How to bring your characters to life.
Assuming you've chosen your POV, you will already be thinking about your characters. True, too, you may have been thinking about your characters before choosing your POV. The two go hand in hand, or word-for-word.
In order to flesh out your characters and give them ample zing, it's a good idea to make lists of attributes for each player in the plot. However thorough, you must then write your scenes to fit each character. That is, each scene that you write when a character appears in the story should reveal what you planned for him or her when you made your list, and how you planned for them to act.
Of course, as the story develops, any character may take on a different persona than you first imagined. That's not a problem. Amending the original sketch will suffice, keeping in mind how the new character image affects all the other characters and the plot overall.
I've always been interested in how characters are set up in stories. It's no longer good enough to list features and attributes in paragraph or outline form, which seems like we're looking at a person from head to toe and describing what we see. That's vital, but characters do something while they act out who they are. Sometimes one thing they do can set up the reader's impression of them for the entire story.
Here's my list of traits for the character Randy Osborne from my Egyptian suspense novel, The Ka:
Works with biochemistry and genetics
Short brown hair, greasy and matted
Kind of short
Embarrassing to be around
Obnoxious, to cover insecurities
Not very well liked
Dislikes Chione (the protagonist)
Thorn in everyone's side
After you make your list, the next practice that will prove immensely productive would be to write a paragraph or two incorporating those characteristics. Then the first time each character shows up in the plot, you'll be able to incorporate some of the qualities or lack thereof that you've assigned to them.
You do not need to use all the attributes in one paragraph when the character makes his or her entrance.
Simply use their habits and traits soon as possible to help round out that personality. If the story goes too far along without clueing your reader as to what they can expect from each character, those characters will seem flat or unimportant.
Here is Randy's character sketch from the completed novel:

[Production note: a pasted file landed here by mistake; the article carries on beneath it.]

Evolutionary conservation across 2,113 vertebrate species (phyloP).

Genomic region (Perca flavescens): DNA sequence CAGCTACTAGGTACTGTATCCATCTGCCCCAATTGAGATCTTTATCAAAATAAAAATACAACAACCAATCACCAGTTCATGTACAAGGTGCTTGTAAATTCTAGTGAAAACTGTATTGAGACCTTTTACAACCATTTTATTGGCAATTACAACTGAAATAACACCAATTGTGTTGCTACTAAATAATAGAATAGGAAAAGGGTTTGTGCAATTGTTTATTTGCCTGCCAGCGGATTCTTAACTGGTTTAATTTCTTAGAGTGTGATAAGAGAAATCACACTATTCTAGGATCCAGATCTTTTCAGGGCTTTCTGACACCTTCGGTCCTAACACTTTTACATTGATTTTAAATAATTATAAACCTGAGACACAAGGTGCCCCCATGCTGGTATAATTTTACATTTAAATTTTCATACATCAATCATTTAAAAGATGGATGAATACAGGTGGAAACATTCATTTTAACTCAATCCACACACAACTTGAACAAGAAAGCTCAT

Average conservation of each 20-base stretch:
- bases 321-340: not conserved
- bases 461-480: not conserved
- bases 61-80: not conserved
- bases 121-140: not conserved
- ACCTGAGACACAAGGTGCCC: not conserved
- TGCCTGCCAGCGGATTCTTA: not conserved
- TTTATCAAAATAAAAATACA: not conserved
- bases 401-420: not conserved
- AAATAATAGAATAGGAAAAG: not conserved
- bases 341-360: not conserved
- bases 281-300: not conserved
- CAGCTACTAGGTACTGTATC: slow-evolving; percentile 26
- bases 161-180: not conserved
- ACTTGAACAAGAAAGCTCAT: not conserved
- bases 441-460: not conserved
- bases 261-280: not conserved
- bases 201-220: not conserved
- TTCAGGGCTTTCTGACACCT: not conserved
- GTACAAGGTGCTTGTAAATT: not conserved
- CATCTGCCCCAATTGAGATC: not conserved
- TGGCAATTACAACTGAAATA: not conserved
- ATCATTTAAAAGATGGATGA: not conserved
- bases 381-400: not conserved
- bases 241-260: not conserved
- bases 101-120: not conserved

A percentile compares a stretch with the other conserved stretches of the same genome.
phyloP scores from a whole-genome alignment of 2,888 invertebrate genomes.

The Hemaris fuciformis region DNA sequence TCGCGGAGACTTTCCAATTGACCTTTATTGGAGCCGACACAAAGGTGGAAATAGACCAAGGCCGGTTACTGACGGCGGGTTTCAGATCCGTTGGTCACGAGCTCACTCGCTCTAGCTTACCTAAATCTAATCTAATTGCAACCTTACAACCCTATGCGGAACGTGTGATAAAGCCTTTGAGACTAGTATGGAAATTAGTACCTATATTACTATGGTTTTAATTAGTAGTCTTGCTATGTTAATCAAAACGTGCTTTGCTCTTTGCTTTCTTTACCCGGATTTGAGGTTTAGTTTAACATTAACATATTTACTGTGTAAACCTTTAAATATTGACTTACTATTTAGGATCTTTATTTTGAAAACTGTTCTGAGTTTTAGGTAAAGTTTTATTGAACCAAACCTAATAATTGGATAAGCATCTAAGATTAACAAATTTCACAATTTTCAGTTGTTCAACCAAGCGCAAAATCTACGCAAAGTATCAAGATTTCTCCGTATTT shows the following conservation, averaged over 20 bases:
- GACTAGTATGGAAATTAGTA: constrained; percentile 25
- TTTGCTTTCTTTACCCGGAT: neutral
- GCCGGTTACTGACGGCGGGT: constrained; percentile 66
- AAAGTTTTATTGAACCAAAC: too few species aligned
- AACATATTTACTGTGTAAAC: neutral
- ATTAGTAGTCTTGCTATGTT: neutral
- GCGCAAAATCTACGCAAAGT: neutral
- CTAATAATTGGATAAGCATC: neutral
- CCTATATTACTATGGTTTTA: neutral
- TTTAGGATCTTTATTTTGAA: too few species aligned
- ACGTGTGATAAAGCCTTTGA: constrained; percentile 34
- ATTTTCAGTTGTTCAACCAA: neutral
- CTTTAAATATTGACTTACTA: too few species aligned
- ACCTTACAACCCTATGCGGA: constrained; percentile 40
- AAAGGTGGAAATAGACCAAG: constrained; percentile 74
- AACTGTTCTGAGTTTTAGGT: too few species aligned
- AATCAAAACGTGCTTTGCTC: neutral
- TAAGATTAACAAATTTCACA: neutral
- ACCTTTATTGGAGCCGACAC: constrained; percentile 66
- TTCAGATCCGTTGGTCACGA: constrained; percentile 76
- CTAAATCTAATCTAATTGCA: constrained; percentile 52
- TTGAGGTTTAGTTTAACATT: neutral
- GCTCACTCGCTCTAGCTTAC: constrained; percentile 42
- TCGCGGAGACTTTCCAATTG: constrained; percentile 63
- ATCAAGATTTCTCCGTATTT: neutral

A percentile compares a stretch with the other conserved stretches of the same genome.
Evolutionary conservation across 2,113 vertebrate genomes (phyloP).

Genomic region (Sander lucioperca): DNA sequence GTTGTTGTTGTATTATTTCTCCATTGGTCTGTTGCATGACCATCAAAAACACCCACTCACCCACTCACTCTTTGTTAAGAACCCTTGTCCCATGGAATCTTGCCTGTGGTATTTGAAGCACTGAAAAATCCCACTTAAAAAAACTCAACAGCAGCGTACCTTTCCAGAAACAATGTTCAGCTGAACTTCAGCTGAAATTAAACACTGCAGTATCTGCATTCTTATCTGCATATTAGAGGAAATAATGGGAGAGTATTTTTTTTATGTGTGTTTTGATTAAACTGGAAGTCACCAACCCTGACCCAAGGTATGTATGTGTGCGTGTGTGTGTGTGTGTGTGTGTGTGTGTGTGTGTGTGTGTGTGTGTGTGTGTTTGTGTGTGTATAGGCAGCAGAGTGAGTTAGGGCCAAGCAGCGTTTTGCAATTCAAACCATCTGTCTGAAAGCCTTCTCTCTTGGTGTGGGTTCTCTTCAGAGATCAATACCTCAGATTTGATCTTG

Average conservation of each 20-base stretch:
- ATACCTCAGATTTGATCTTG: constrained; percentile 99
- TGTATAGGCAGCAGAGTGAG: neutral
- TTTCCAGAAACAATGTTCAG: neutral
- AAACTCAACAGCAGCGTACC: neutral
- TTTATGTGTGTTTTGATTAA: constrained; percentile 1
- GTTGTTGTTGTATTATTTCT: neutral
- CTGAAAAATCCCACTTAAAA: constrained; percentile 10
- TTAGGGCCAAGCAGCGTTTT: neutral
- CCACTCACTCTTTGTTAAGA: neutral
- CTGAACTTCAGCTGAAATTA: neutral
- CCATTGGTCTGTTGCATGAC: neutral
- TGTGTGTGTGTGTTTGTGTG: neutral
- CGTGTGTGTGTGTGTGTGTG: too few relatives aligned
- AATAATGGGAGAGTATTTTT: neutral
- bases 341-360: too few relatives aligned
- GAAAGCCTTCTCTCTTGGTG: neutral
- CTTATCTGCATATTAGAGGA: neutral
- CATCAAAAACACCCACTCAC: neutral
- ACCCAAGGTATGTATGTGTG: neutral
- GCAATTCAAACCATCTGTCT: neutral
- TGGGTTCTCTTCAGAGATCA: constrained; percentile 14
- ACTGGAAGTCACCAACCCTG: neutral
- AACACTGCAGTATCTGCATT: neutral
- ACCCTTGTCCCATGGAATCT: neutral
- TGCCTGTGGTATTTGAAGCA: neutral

"Everyone looked to Randy, who stood supported with a hand on the back of a chair, flagging a leg back and forth as if his underwear might be caught in the wrong place. Then he lifted the leg a couple of times in a last ditch effort to end his discomfort. His personal habits were reason for a good snicker among the tight knit team, who could politely ridicule one another, then laugh. At times, criticism from any of them seemed all in jest, a way this group of high-strung colleagues dealt with stress.
"At other times, Randy's behavior was repulsive. He seemed to take great pleasure in eating all the time and, thanks to his mother packing his lunch, he always had an ample supply nearby to pick at. His continual weight gain and lack of personal hygiene turned people off. He always looked sweaty and wrinkled, with matted hair. No one relished the idea of sharing a tent with him in the heat of the desert. Finally, he reached behind himself and gave the seat of his pants a tug. Not the kind of professional posture one would expect from a Physical Anthropologist who worked with genetics and biochemistry."
This is similar to the rough paragraph I wrote soon after making the list of attributes for Randy. When I got to the first part in the story where I needed to show him in action and give the reader the full blast of what they could expect from him, I was shocked to find I had already written what I needed!
This paragraph appears as soon as Randy ridiculously makes a big issue of something in the story. After that, we know full well what to expect from him as the story proceeds.
Readers know that all characters go through what is called a character arc which is more fully explained in another of my articles. That's when the character starts out as one persona and then changes to another by the end of the story. Sort of like the good-guy-gone-bad or vice-versa. Despicable Randy goes through a shocking metamorphosis but, well…. I'll leave that for another article.
Mary Deal is an award-winning author of suspense/thrillers, a short story collection, writers' references, and self-help. She is a Pushcart Prize nominee, Artist and Photographer, and former newspaper columnist and magazine editor.
She has traveled most of her life and has a lifetime of many and diverse experiences, all of which remain in memory as fodder for her fiction. A native of California's Sacramento River Delta, where some of her stories are set, she has also lived in England, the Caribbean, and now resides in Honolulu, Hawaii. Having traveled a bit, she continues to paint and use her art and photography to create gorgeous products.
LINK TO AMAZON AUTHOR PAGE:
LINK TO SMASHWORDS AUTHOR PAGE:
Author, Painter, PhotographerEric Hoffer Book Award Winner
National Indie Excellence Book Awards Finalist (past)Pushcart Prize Nominee
Global eBook Awards Nominee2014 National Indie Excellence Book Awards FinalistGlobal eBook Awards BronzeGlobal eBook Awards SilverBlog: http://www.marydeal.comArt Gallery: http://www.MaryDealFineArt.com
Gift Gallery: zazzle.com/IslandImageGallery*Gift Gallery: http://www.redbubble.com/ people/localme